NFL Upholds Controversial Call that Handed Seattle Victory Over Green Bay
The NFL has ruled, doing the only thing it could possibly do after its replacement refs botched a game-changing call on Monday Night Football.
Seattle quarterback Russell Wilson threw a pass into the end zone. Several players, including Seattle wide receiver Golden Tate and Green Bay safety M.D. Jennings, jumped into the air in an attempt to catch the ball.
While the ball is in the air, Tate can be seen shoving Green Bay cornerback Sam Shields to the ground. This should have been a penalty for offensive pass interference, which would have ended the game. It was not called and is not reviewable in instant replay.
When the players hit the ground in the end zone, the officials determined that both Tate and Jennings had possession of the ball. Under the rule for simultaneous catch, the ball belongs to Tate, the offensive player. The result of the play was a touchdown.
Replay Official Howard Slavin stopped the game for an instant replay review. The aspects of the play that were reviewable included if the ball hit the ground and who had possession of the ball. In the end zone, a ruling of a simultaneous catch is reviewable. That is not the case in the field of play, only in the end zone.
Referee Wayne Elliott determined that no indisputable visual evidence existed to overturn the call on the field, and as a result, the on-field ruling of touchdown stood. The NFL Officiating Department reviewed the video today and supports the decision not to overturn the on-field ruling following the instant replay review.
The result of the game is final.
The NFL really had no choice here. The replacement ref's bad decision impacted more than just the outcome of one game. ESPN reported this morning that as much as $150 million may have changed hands as a result of that call thanks to gambling, fantasy football, etc. Liability is surely on the league's mind at this point.
Officials and their bad calls change the outcome of sports all the time. In the English Premiere League over the weekend, Manchester United benefited from a howler of a call that gifted them with a penalty kick after a United player took an obvious dive. United made the kick and went on to defeat Liverpool 2-1. That call not only benefited MU and hurt the other clubs contending for the league title, but also kept Liverpool at the bottom of the league table and will come back to haunt them even if they get their season turned around. The officiating crew in that came were no replacements. They were regular league officials, and typical of regular refs in the EPL, ManU got the benefit of a call that other clubs would be unlikely to get. The week before that, officials robbed Everton of two goals against Newcastle, leaving the game drawn at 2-2 when Everton should have won it 4-2. That cost Everton two points in the standings and gifted Newcastle a point they did not deserve. Those were also regular league officials.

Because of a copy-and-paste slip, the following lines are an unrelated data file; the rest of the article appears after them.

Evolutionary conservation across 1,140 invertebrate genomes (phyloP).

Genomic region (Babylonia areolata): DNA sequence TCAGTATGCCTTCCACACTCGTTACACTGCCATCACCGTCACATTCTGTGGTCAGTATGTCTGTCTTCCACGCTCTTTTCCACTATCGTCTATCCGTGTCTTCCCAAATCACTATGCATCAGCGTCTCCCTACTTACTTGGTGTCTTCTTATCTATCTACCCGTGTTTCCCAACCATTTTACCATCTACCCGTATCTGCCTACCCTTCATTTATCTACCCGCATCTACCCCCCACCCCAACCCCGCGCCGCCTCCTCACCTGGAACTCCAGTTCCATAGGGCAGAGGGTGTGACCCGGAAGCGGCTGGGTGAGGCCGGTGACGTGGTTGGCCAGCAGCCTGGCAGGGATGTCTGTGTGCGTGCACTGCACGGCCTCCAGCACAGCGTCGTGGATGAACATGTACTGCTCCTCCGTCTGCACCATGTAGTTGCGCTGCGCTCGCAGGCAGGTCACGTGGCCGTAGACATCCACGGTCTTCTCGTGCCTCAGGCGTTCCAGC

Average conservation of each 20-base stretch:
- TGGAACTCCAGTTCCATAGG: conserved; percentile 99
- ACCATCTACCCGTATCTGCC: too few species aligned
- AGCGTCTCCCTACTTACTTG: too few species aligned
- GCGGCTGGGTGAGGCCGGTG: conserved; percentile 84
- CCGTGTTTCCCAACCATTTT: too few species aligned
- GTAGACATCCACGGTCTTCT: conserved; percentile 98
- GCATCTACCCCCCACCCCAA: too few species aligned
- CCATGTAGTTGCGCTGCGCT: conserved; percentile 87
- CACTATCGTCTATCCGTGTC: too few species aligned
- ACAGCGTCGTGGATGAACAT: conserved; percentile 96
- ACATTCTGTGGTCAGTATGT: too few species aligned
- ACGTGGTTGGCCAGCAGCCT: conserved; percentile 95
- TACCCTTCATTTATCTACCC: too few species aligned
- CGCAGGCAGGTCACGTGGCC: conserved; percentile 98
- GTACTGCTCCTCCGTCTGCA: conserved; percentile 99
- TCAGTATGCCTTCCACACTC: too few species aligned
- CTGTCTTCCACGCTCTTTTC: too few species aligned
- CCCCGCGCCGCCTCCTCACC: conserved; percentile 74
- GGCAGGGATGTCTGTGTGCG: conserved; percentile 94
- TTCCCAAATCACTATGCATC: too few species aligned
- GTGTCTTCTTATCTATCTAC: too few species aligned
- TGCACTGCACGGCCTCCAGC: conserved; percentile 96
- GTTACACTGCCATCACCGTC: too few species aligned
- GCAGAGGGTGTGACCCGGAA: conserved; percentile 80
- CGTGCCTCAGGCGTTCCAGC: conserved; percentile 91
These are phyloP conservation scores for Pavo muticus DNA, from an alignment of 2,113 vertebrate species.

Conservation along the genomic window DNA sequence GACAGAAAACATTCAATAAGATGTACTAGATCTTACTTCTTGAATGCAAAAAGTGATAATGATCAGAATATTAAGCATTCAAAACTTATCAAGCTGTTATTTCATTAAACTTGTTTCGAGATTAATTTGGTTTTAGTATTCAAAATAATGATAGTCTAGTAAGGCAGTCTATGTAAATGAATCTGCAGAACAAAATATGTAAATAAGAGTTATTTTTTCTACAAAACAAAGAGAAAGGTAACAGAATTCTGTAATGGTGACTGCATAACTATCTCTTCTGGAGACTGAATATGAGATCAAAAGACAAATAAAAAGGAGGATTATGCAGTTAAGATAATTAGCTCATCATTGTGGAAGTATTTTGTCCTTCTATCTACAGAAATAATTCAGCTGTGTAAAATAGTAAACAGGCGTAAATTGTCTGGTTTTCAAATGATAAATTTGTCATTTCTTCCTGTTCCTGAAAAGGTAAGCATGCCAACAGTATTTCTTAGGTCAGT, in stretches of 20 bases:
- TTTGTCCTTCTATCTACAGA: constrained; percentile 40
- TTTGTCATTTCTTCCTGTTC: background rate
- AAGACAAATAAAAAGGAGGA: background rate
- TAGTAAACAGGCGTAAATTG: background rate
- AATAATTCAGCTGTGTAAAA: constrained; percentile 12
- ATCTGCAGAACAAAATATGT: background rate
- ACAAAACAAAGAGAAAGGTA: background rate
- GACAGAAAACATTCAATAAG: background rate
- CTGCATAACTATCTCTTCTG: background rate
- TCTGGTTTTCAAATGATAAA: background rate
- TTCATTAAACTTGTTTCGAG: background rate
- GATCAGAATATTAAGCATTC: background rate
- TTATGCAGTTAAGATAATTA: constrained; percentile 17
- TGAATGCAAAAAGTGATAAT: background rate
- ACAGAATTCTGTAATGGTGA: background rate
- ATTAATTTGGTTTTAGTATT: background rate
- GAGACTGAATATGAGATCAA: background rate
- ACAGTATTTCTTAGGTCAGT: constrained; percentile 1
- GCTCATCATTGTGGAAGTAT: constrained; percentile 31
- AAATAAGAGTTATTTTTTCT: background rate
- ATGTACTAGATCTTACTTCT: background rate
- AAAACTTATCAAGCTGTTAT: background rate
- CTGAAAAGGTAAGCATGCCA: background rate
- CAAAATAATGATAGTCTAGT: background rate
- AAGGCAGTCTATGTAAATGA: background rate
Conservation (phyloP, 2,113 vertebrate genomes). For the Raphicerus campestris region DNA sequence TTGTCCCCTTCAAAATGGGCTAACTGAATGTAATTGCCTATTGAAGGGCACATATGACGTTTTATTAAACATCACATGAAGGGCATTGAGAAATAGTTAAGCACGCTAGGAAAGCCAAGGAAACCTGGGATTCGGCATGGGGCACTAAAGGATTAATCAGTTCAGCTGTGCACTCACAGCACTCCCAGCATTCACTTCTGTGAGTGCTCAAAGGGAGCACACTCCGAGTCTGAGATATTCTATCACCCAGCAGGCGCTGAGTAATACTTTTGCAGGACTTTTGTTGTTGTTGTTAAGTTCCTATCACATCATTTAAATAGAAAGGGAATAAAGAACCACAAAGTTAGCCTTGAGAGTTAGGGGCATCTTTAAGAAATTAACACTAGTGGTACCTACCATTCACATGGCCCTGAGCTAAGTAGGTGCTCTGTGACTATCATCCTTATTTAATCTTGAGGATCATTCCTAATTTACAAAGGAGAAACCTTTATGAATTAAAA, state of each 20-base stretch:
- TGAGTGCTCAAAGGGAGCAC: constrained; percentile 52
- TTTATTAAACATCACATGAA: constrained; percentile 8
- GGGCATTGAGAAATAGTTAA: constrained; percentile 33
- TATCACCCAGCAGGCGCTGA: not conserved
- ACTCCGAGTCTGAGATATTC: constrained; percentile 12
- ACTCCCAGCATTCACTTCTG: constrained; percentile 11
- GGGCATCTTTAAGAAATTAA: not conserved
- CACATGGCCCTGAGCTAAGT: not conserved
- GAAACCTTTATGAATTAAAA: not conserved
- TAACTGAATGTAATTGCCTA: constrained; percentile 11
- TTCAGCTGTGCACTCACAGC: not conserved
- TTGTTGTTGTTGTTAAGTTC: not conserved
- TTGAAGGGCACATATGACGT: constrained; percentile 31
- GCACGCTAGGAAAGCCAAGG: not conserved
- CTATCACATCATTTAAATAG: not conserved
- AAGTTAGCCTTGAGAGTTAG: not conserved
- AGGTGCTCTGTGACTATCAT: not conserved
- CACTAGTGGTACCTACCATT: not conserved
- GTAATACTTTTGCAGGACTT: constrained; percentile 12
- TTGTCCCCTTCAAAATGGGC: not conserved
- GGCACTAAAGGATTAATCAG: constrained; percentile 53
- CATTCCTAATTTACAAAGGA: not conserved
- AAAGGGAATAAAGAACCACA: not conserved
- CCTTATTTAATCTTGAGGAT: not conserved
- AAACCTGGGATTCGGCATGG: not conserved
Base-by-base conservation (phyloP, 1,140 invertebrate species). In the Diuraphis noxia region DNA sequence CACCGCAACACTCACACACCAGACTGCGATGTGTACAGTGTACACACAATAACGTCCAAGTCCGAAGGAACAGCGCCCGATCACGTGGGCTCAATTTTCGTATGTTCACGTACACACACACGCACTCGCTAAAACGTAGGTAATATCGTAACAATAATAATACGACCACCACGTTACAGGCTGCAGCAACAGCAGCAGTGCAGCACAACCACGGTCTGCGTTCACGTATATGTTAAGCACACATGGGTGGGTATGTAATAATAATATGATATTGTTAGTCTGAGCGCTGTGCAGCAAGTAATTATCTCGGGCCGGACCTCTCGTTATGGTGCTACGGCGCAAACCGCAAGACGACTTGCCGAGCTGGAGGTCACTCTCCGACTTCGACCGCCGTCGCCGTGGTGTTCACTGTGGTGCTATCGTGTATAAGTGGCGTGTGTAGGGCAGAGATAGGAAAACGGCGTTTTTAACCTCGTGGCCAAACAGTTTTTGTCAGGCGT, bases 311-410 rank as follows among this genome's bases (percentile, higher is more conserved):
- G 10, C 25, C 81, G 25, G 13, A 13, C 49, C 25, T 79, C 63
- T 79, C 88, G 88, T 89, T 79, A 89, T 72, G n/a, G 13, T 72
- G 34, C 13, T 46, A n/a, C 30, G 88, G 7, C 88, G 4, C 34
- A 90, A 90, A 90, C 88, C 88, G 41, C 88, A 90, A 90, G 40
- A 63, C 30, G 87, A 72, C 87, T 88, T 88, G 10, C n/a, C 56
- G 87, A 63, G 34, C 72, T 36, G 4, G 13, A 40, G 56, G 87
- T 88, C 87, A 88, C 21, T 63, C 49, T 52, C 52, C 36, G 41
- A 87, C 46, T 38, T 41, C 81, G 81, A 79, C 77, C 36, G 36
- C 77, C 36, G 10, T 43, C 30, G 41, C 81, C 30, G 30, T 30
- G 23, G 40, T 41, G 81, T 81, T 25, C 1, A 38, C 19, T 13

But the NFL has locked out its unionized officials over a contract dispute, and chosen to replace them with other officials, most of whom have no experience at all at the NFL level. The NFL has shown a cavalier attitude both to the quality of the officiating and to the safety issues that have arisen. It has also made a laughingstock of itself, with even Hall of Famers like Troy Aikman and Steve Young trashing the league for letting things get to this point. Last night, social media exploded with fans of both teams and no team in particular blasting the NFL. Full disclosure for myself: I'm a Cowboys fan so I don't like either team that played in Monday night's game, and had just about fallen asleep from boredom when that play happened. It shocked me awake enough to write about it at midnight. The league is on the hook for this call in ways it never has been before, because of its tactics in the labor dispute.
The whole replacement refs episode has tarnished the NFL's reputation, and brought up affirmative action and other issues quite outside football. It's a big mess in a highly litigious culture, and league's lawyers likely advised the league that it had to uphold the Seattle decision in order to limit potential lawsuits. Once the calls were made on the field, there was no way to undo them. But someone somewhere who lost big is still going to test the league with a lawsuit.